The employee ultimately sued his employer under the FLSA and asserted a claim for overtime pay. The employer denied any liability and replied that it had lawfully classified the employee as an executive exempt employee. The trial court ruled in favor of the employer and dismissed the claim. The employee appealed, and the Fifth Circuit Court of Appeals reversed the finding of the lower court and ruled in favor of the employee. The employer then appealed to the U.S. Supreme Court.
U.S. Supreme Court’s Decision
In siding with the employee, the U.S. Supreme Court underscored that the DOL regulation at Section 602(a) “embodies the standard meaning of the word ‘salary,’” and “demand[s] that an employee receive a fixed amount for a week no matter how many days he has worked[.]” The Court further reasoned that “nothing in that description fits a daily-rate worker, who by definition is paid for each day he works and no others.” In the case under review, the employee’s compensation was a function of how many days he worked and could only be determined once the employee’s work days had been completed. In other words, the employee was not paid a predetermined weekly salary as §541.602(a) requires irrespective of the number of days worked.
Key Takeaways for Employers
Paying An Employee A High Compensation May Not Be Sufficient To Avoid The FLSA’s Overtime Pay Requirements.
Despite the fact that the employee earned more than $200,000 per year, he was not paid by the employer in the Helix case on a “salary basis” as required by the FLSA. Employers who pay their employees on a guaranteed daily rate – however high the rate – must take care to include a weekly guarantee as required by the FLSA regulation’s salary basis test in §541.602(a).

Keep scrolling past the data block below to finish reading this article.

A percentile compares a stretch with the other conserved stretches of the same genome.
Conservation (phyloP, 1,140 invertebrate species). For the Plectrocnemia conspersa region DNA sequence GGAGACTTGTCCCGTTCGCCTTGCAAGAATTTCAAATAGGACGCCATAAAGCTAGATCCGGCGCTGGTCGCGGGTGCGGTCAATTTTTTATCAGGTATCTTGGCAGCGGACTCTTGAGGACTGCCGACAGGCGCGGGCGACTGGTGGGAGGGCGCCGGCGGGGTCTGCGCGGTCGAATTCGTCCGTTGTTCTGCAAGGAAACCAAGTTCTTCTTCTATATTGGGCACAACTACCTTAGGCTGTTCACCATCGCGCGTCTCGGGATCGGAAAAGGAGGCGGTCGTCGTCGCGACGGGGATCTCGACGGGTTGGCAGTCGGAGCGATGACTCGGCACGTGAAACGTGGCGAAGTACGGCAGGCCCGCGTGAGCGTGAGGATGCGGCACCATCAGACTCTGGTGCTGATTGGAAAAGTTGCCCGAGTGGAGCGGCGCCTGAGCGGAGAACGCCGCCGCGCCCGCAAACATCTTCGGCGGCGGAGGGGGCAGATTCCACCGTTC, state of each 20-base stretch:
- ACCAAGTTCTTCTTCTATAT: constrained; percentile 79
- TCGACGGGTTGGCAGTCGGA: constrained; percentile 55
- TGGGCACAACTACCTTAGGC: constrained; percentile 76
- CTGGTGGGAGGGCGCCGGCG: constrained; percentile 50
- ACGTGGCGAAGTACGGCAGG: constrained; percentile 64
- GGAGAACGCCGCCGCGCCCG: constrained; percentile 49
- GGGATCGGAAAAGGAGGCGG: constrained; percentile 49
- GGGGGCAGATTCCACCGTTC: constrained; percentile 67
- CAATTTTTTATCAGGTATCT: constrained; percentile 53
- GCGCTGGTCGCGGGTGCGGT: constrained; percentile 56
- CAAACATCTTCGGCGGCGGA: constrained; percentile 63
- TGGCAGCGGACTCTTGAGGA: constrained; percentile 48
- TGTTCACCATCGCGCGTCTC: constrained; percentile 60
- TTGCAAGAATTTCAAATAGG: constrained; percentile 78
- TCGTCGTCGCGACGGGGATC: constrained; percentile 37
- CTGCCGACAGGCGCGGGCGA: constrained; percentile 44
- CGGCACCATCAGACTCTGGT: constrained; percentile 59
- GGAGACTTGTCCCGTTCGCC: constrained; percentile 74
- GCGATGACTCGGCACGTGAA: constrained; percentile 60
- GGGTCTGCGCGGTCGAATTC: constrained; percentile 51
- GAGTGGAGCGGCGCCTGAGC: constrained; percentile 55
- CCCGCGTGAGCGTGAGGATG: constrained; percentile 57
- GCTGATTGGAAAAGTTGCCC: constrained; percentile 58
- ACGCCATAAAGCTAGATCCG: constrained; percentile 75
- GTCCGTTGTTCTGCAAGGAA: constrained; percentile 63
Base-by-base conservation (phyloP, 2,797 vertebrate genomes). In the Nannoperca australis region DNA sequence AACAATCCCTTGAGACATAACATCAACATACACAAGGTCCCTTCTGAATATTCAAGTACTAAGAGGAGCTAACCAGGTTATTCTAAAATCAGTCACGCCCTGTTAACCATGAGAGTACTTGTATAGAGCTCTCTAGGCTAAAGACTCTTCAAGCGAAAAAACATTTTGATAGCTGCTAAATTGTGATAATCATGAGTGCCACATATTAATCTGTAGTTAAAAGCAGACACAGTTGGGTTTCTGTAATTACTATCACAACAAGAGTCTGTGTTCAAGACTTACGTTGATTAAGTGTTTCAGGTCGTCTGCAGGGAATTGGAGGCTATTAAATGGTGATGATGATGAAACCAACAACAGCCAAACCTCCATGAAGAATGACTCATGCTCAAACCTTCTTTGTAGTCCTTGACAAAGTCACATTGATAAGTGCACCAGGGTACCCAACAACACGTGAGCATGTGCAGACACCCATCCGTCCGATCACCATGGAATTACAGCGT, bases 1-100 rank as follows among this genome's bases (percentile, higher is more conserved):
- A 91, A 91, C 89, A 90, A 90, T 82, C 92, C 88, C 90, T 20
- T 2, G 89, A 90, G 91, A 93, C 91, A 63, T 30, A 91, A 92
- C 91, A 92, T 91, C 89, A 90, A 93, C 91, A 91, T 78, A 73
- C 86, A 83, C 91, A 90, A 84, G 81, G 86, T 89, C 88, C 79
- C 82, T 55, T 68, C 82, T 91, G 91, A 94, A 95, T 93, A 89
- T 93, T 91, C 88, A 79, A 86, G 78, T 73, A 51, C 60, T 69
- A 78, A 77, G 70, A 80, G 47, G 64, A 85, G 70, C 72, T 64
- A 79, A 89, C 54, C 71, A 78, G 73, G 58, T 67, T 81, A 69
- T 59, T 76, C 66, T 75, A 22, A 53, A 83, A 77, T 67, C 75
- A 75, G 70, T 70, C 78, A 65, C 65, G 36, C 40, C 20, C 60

Employers Must Apply The FLSA’s Exemption Criteria Properly To Avoid A Costly Misclassification Claim.
Employers should ensure strict compliance with the requirements of the FLSA and other wage and hour laws and regulations. Even if the employee and employer agree on a certain pay arrangement, the employer may not contractually circumvent the requirements of the FLSA and remains subject to the FLSA and its requirements at all times. In Helix, the Supreme Court interpreted the law and regulations strictly. Wage and hour laws have substantial damages provisions, including back wage assessments, liquidated damages, civil penalties and attorneys’ fees and in some circumstances, even criminal penalties.
Employees Must Satisfy All Three Tests (Salary Basis, Minimum Salary, And Required Duties) To Qualify As Overtime Exempt.
This problem in Helix occurred due to the salary-basis part of the test. Even more frequently employers fail the three-part test because a position does not satisfy the “required duties” test. For example, an employer may wrongly assume that an office manager satisfies the “administrative” exempt test because the employee is paid in excess of $684 per week on a salary basis. However, the required duties for the “administrative exempt” test are quite demanding and not as easy to satisfy as many employers assume. See DOL Fact Sheet #17C addressing Administrative Employees.
Conduct A Wage And Hour Audit
It is a best practice to conduct a wage and hour audit on a regular basis. At the very least, review the exempt and non-exempt classifications for each position and confirm the company is able to identify what, if any, FLSA exemption applies.
If you have any questions about the FLSA or other wage and hour topics, please reach out to any member of McLane Middleton’s Employment Law Practice Group.